The Knight Crier

  • RANDOM KNIGHT OF THE DAY: 3/13/19: Hannah Eranackal- Have a great day Hannah!

Brooklyn Nine-Nine season 6, episode 1: a winning beginning

The squad is back and better than ever. . . at wreaking havoc on each other's personal lives. And it makes great television!

From left, Stephanie Beatriz, Melissa Fumero, Chelsea Peretti, Andy Samberg, Michael Schur, Dan Goor, Terry Crews, Andre Braugher, David Miner and Joe Lo Truglio pose in the press room with the award for best television series - comedy or musical for

Jordan Strauss/Invision/AP

From left, Stephanie Beatriz, Melissa Fumero, Chelsea Peretti, Andy Samberg, Michael Schur, Dan Goor, Terry Crews, Andre Braugher, David Miner and Joe Lo Truglio pose in the press room with the award for best television series - comedy or musical for "Brooklyn Nine - Nine" at the 71st annual Golden Globe Awards at the Beverly Hilton Hotel on Sunday, Jan. 12, 2014, in Beverly Hills, Calif. (Photo by Jordan Strauss/Invision/AP)

Hang on for a minute...we're trying to find some more stories you might like.


Email This Story






Disclaimer: 90% of this piece contains spoilers. The other 10% is an enthusiastic discussion of those spoilers.

Let’s start with a brief public service announcement to always read an email to completion, whether it be an Amazon shipping receipt or a career-defining memorandum of infinite consequence.

Capice?

Season six of Brooklyn Nine-Nine opens with the worst kind of miscommunication; instead of the promotion of a lifetime, Captain Raymond Holt, once presumed to be the first (fictional) openly gay commissioner of the NYPD, watches his dreams crumple into a speck of dust as bland and uninspiring as his newly-minted superior, Commissioner John Kelly.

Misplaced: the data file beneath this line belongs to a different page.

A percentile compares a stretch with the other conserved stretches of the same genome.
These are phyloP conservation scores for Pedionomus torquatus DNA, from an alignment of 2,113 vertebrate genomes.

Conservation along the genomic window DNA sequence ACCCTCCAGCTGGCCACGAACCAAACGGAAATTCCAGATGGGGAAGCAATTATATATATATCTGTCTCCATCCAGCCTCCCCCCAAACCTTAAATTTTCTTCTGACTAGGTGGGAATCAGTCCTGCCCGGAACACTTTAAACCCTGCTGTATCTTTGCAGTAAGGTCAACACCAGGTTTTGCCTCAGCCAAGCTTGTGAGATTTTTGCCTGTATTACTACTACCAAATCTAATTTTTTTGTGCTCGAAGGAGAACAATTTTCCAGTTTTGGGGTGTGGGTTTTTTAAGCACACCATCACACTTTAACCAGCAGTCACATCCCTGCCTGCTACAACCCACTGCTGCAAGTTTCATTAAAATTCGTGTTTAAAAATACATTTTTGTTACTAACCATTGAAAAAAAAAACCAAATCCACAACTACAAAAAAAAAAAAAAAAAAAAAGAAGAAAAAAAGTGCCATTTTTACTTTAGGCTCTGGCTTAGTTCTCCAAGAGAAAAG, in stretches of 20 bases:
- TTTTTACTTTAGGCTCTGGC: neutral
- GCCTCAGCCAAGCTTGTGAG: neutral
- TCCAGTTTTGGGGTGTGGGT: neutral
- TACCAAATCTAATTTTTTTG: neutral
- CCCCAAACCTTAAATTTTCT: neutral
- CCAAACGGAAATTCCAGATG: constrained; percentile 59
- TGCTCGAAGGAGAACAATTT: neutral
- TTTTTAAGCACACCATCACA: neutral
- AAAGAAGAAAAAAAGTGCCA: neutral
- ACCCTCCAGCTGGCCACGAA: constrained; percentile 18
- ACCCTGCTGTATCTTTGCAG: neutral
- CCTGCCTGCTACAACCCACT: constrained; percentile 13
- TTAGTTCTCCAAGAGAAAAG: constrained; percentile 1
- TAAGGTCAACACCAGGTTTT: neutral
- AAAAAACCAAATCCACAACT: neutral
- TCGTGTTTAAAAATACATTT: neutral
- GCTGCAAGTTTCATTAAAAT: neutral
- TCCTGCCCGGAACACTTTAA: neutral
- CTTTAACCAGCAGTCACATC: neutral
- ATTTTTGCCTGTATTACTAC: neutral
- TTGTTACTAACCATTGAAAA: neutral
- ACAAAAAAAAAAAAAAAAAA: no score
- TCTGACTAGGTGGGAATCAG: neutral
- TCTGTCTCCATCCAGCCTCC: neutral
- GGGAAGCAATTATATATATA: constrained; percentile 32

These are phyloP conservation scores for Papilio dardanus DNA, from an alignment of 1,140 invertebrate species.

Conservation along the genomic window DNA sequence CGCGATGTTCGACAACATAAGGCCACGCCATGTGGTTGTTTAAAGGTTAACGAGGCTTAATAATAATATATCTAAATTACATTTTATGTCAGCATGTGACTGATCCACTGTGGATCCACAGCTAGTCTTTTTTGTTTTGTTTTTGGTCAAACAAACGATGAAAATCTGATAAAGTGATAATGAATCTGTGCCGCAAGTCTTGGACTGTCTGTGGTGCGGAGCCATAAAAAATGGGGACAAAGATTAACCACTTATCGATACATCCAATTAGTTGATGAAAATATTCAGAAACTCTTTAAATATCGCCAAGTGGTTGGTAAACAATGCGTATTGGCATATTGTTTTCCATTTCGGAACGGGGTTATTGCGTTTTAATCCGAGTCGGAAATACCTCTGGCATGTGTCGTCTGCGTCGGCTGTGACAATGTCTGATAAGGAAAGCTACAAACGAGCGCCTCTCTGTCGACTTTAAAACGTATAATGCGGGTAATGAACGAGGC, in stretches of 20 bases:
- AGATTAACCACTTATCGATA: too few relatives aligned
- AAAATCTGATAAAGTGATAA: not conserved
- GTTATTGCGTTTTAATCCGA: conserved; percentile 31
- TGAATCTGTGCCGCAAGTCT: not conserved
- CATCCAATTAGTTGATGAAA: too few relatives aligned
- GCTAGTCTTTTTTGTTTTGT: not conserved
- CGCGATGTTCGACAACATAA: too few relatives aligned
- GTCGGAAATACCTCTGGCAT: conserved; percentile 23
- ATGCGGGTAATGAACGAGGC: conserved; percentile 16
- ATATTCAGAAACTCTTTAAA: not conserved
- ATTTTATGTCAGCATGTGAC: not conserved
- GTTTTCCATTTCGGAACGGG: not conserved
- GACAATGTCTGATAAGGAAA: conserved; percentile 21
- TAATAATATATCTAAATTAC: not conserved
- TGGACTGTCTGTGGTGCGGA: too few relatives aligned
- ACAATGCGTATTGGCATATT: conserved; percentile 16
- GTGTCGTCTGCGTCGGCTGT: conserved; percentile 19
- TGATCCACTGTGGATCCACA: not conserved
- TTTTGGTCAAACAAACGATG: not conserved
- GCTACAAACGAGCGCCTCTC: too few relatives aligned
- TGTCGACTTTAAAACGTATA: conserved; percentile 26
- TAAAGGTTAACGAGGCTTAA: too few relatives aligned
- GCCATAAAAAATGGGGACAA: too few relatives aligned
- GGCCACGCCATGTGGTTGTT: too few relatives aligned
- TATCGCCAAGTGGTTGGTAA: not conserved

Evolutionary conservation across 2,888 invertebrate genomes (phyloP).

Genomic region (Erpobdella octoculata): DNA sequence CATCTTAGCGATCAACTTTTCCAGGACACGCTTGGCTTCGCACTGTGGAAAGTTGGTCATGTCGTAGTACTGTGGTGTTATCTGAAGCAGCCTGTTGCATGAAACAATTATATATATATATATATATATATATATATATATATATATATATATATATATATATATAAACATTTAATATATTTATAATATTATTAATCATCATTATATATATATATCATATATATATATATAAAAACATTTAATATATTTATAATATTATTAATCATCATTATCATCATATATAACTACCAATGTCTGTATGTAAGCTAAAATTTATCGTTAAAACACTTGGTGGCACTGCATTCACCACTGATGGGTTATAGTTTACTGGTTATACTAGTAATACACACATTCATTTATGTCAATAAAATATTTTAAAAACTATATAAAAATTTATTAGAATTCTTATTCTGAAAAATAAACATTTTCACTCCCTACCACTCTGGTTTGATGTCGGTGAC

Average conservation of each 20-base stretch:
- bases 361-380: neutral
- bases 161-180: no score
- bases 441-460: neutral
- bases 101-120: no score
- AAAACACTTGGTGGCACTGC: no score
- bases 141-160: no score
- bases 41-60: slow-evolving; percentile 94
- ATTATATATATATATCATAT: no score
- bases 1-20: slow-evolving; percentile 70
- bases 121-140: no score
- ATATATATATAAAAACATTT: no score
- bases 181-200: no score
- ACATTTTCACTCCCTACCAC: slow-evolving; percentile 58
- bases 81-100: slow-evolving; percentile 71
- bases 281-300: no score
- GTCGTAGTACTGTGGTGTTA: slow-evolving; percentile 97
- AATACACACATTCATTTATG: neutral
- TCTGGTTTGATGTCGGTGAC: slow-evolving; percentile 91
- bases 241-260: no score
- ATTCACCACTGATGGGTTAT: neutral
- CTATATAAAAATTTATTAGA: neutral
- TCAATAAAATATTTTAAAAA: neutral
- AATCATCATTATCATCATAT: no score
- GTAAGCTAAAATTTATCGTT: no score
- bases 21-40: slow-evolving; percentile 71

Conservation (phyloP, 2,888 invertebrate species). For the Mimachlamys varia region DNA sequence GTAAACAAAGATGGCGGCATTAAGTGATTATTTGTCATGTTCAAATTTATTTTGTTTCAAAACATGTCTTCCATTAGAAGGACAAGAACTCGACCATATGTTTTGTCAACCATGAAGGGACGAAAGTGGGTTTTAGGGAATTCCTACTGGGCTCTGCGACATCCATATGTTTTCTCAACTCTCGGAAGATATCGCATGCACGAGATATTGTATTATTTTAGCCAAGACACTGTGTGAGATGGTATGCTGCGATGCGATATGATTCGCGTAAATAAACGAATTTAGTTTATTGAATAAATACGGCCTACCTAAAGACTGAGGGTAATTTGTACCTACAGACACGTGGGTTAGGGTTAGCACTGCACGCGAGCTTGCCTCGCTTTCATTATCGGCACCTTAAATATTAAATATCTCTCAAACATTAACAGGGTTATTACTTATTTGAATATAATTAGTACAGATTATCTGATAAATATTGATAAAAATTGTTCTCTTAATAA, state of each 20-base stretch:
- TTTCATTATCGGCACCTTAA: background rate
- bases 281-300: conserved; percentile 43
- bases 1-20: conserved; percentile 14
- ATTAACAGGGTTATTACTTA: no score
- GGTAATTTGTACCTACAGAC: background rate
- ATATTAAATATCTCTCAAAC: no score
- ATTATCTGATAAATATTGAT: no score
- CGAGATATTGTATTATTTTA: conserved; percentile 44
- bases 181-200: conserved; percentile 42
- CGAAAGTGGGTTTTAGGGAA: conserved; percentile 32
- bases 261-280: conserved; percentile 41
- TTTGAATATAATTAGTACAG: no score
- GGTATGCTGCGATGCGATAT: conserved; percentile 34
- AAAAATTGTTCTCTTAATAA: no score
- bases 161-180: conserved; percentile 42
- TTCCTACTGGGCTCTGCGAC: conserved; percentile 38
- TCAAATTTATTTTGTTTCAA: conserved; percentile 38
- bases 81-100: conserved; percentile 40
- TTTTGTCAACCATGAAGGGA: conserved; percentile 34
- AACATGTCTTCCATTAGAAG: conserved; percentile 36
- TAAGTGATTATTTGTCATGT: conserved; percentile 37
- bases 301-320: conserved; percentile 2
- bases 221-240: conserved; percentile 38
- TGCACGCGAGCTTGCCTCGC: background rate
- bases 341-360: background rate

Immediately following the bad news, Terry and Rosa scramble to mollify the ‘leadership void’ caused by Holt’s leave of absence. Not one for rom-coms, tissues, and carbohydrates, a despondent Holt conveniently ends up at. . . the exact location of Jake and Amy’s honeymoon.

Because nothing screams “lifetime of marital bliss” like soaking in a hot tub with your boss’s gloomy disposition!

Ethical conundrums and Mexican sunshine abound as the desperate detectives struggle to restore the fervor of their dearest friend, while attempting – unsuccessfully – to enjoy their getaway. True to Brooklyn Nine-Nine’s idiosyncratic approach, a discombobulated array of NSFW tees, depressing coconut beverages, and Die Hard-themed philandering combines to bring the tone of season six to fruition:

Care less.

Do more.

Fight harder.

All it all, a powerful detraction from the markedly less political (though equally weighty) colloquy of seasons one through five.

Meanwhile, the remainder of the 99th precinct finds itself engrossed in yet another scandalous marital conundrum: Charles and Gina’s parents are abruptly divorcing, thanks to. . . facial recognition software? Just kidding. The real reason is a bit less breezy, but I’m temporarily suspending all further spoilers to examine Gina Linetti’s enigmatic, twisted reservoir of compassion.